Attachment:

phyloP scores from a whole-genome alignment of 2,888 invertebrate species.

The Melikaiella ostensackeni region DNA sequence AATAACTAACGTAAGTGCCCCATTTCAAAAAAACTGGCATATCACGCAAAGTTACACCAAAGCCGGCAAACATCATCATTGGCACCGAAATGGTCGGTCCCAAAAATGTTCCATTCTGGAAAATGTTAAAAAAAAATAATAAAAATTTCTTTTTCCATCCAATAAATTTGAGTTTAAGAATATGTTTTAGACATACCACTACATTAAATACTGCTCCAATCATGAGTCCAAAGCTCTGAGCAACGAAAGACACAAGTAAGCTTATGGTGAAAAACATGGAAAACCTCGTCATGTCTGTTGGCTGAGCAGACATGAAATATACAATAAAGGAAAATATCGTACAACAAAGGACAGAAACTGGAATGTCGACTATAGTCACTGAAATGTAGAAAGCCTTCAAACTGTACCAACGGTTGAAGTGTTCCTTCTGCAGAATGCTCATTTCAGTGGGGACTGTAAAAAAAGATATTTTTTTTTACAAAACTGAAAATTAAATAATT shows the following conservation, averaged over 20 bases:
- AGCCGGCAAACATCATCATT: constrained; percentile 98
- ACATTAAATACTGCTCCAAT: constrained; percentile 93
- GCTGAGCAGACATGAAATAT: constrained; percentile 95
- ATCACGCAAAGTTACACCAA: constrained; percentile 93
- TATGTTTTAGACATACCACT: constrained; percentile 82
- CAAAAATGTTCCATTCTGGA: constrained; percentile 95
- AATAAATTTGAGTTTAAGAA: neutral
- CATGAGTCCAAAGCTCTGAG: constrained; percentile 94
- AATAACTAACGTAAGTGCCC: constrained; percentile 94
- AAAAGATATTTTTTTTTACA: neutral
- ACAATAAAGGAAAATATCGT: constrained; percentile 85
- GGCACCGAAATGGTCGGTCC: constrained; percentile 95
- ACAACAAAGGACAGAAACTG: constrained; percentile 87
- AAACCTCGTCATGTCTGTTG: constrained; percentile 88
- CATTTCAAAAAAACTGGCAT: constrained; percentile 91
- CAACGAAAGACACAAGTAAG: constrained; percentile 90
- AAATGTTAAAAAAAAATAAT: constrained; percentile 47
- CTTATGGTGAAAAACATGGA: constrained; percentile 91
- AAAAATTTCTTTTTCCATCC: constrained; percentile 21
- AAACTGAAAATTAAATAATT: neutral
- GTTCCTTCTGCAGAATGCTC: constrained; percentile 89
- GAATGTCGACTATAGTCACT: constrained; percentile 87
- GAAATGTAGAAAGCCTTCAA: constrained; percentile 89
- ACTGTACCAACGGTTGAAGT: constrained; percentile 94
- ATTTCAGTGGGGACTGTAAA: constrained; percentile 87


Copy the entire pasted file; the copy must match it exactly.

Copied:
phyloP scores from a whole-genome alignment of 2,888 invertebrate species.

The Melikaiella ostensackeni region DNA sequence AATAACTAACGTAAGTGCCCCATTTCAAAAAAACTGGCATATCACGCAAAGTTACACCAAAGCCGGCAAACATCATCATTGGCACCGAAATGGTCGGTCCCAAAAATGTTCCATTCTGGAAAATGTTAAAAAAAAATAATAAAAATTTCTTTTTCCATCCAATAAATTTGAGTTTAAGAATATGTTTTAGACATACCACTACATTAAATACTGCTCCAATCATGAGTCCAAAGCTCTGAGCAACGAAAGACACAAGTAAGCTTATGGTGAAAAACATGGAAAACCTCGTCATGTCTGTTGGCTGAGCAGACATGAAATATACAATAAAGGAAAATATCGTACAACAAAGGACAGAAACTGGAATGTCGACTATAGTCACTGAAATGTAGAAAGCCTTCAAACTGTACCAACGGTTGAAGTGTTCCTTCTGCAGAATGCTCATTTCAGTGGGGACTGTAAAAAAAGATATTTTTTTTTACAAAACTGAAAATTAAATAATT shows the following conservation, averaged over 20 bases:
- AGCCGGCAAACATCATCATT: constrained; percentile 98
- ACATTAAATACTGCTCCAAT: constrained; percentile 93
- GCTGAGCAGACATGAAATAT: constrained; percentile 95
- ATCACGCAAAGTTACACCAA: constrained; percentile 93
- TATGTTTTAGACATACCACT: constrained; percentile 82
- CAAAAATGTTCCATTCTGGA: constrained; percentile 95
- AATAAATTTGAGTTTAAGAA: neutral
- CATGAGTCCAAAGCTCTGAG: constrained; percentile 94
- AATAACTAACGTAAGTGCCC: constrained; percentile 94
- AAAAGATATTTTTTTTTACA: neutral
- ACAATAAAGGAAAATATCGT: constrained; percentile 85
- GGCACCGAAATGGTCGGTCC: constrained; percentile 95
- ACAACAAAGGACAGAAACTG: constrained; percentile 87
- AAACCTCGTCATGTCTGTTG: constrained; percentile 88
- CATTTCAAAAAAACTGGCAT: constrained; percentile 91
- CAACGAAAGACACAAGTAAG: constrained; percentile 90
- AAATGTTAAAAAAAAATAAT: constrained; percentile 47
- CTTATGGTGAAAAACATGGA: constrained; percentile 91
- AAAAATTTCTTTTTCCATCC: constrained; percentile 21
- AAACTGAAAATTAAATAATT: neutral
- GTTCCTTCTGCAGAATGCTC: constrained; percentile 89
- GAATGTCGACTATAGTCACT: constrained; percentile 87
- GAAATGTAGAAAGCCTTCAA: constrained; percentile 89
- ACTGTACCAACGGTTGAAGT: constrained; percentile 94
- ATTTCAGTGGGGACTGTAAA: constrained; percentile 87